I explored the speed range on the Quest 14.5 to find slow flight could be conducted at about 35 mph. Then I was able to speed the aircraft to almost 80 mph in a slight dive with power on, though the descent in the dive was minimal. A 30-mph stall speed to an 80-mph top speed is quite generous for a weight-shift machine without trim adjustment. Trim speed was a reasonably comfortable 55 mph, a number adjustable with slightly different hang points.
I had no trouble keeping up with the Flightstar photo plane, and catching up to it was relatively easy, a situation not common to all trike flights I’ve made.
Trike designer Kamron Blevins knows his trade. In several stall trials, I was never able to get any kind of a stall break, even with the control bar fully pushed out. Students should find this reassuring, especially on that first solo flight.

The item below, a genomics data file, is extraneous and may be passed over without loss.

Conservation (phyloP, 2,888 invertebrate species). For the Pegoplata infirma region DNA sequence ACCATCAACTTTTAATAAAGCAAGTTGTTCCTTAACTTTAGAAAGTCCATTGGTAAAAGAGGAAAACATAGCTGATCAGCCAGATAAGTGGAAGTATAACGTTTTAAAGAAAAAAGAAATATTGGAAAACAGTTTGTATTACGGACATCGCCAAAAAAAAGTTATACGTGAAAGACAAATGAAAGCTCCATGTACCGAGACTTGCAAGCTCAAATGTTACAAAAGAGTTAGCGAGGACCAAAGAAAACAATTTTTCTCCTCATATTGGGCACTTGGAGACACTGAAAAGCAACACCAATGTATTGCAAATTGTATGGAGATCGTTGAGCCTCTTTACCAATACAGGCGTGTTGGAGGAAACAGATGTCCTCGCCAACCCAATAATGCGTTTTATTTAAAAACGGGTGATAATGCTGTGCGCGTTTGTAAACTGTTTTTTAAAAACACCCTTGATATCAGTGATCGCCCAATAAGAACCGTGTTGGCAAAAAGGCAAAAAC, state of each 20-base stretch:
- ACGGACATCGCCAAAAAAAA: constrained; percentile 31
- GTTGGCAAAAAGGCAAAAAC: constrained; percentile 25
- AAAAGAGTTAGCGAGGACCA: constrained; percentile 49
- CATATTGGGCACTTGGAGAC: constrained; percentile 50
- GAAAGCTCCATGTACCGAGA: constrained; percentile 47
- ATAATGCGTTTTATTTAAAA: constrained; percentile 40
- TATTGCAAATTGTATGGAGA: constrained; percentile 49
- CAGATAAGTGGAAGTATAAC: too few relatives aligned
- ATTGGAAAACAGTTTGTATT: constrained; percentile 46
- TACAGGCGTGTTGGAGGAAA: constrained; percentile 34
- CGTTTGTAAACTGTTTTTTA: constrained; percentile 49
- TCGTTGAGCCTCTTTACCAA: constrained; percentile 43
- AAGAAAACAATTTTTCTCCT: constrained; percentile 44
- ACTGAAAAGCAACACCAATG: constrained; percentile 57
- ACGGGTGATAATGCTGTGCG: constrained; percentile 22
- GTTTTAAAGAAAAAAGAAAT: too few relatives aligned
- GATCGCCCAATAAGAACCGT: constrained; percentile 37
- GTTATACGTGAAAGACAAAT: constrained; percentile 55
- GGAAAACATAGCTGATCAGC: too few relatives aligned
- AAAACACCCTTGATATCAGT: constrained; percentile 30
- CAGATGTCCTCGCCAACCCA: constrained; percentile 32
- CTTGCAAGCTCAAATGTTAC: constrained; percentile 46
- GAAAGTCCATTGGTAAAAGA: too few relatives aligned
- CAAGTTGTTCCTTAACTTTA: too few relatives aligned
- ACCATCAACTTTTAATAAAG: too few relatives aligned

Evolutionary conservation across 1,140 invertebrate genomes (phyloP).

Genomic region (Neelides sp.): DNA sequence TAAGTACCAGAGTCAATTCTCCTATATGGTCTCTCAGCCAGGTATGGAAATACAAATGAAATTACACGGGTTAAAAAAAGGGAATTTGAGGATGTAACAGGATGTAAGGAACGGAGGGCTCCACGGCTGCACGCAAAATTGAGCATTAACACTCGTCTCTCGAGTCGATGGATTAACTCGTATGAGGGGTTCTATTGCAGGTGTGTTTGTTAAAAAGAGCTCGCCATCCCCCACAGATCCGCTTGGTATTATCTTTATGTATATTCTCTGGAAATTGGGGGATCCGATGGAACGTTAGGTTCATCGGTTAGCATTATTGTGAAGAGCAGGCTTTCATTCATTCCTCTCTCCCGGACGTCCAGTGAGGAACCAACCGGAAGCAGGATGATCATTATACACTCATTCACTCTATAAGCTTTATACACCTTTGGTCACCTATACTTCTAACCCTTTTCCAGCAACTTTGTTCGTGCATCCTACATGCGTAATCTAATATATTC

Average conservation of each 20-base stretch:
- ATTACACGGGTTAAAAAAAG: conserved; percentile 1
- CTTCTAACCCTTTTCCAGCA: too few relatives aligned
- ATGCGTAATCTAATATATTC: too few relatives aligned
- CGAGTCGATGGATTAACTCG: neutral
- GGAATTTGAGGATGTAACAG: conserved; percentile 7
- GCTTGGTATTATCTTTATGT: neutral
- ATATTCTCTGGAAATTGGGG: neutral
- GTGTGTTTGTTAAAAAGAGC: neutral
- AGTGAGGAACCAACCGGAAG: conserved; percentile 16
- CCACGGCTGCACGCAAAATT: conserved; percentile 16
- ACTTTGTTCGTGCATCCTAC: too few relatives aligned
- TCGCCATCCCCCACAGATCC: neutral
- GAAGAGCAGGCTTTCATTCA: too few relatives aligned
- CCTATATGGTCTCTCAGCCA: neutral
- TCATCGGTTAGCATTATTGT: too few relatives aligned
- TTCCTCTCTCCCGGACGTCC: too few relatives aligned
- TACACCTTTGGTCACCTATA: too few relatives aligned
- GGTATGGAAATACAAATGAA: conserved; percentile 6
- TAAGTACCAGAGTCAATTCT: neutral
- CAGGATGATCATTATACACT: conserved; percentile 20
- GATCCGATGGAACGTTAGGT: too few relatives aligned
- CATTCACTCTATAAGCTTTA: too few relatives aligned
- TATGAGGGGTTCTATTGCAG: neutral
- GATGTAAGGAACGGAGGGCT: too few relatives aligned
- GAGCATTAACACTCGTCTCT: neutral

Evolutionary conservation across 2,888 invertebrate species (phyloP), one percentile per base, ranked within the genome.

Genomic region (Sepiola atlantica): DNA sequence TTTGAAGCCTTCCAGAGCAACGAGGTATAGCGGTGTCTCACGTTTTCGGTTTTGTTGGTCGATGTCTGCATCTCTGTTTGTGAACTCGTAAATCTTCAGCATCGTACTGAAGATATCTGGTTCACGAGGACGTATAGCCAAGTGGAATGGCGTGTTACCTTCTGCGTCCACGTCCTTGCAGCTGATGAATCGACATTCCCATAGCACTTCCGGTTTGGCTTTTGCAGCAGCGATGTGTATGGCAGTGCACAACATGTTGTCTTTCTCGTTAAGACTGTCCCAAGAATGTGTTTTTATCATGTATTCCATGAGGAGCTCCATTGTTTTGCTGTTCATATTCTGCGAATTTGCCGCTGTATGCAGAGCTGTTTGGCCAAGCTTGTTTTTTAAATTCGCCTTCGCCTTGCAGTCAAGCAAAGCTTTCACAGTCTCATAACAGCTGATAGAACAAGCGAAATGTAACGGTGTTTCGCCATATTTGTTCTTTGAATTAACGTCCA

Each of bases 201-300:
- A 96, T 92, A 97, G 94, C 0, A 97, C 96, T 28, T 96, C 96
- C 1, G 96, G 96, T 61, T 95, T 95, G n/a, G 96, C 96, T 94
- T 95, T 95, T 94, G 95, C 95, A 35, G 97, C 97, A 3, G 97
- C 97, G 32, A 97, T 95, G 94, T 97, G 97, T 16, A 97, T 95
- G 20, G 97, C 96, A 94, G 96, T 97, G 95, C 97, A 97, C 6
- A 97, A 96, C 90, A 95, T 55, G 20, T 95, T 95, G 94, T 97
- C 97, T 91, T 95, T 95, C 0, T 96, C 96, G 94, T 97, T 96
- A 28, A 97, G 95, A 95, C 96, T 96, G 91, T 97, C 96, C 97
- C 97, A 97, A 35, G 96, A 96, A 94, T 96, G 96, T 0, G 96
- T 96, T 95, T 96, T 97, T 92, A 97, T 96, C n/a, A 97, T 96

Made in the USA
As international aircraft seem to flood America under the Light-Sport Aircraft rule, it’s nice to know you can still buy quality aircraft from Yankee producers. Of course, this is true throughout light aviation but among trikes, the ranks of national producers have thinned. North Wing Design has continued to innovate and work the enterprise until it is arguably the largest U.S. producer of trike wings and complete aircraft (in addition to hang gliders).
The Navajo is a derivative of the Apache ST trike. In fact, the Apache series has no less than nine variations. Many of these are engine-related, but even parsing out that choice, five versions of Apache are available to buyers. The Navajo is the lowest cost of these, beginning at $16,650 with the Rotax 503 engine, and increasing to $20,500 for the Rotax 582-powered model.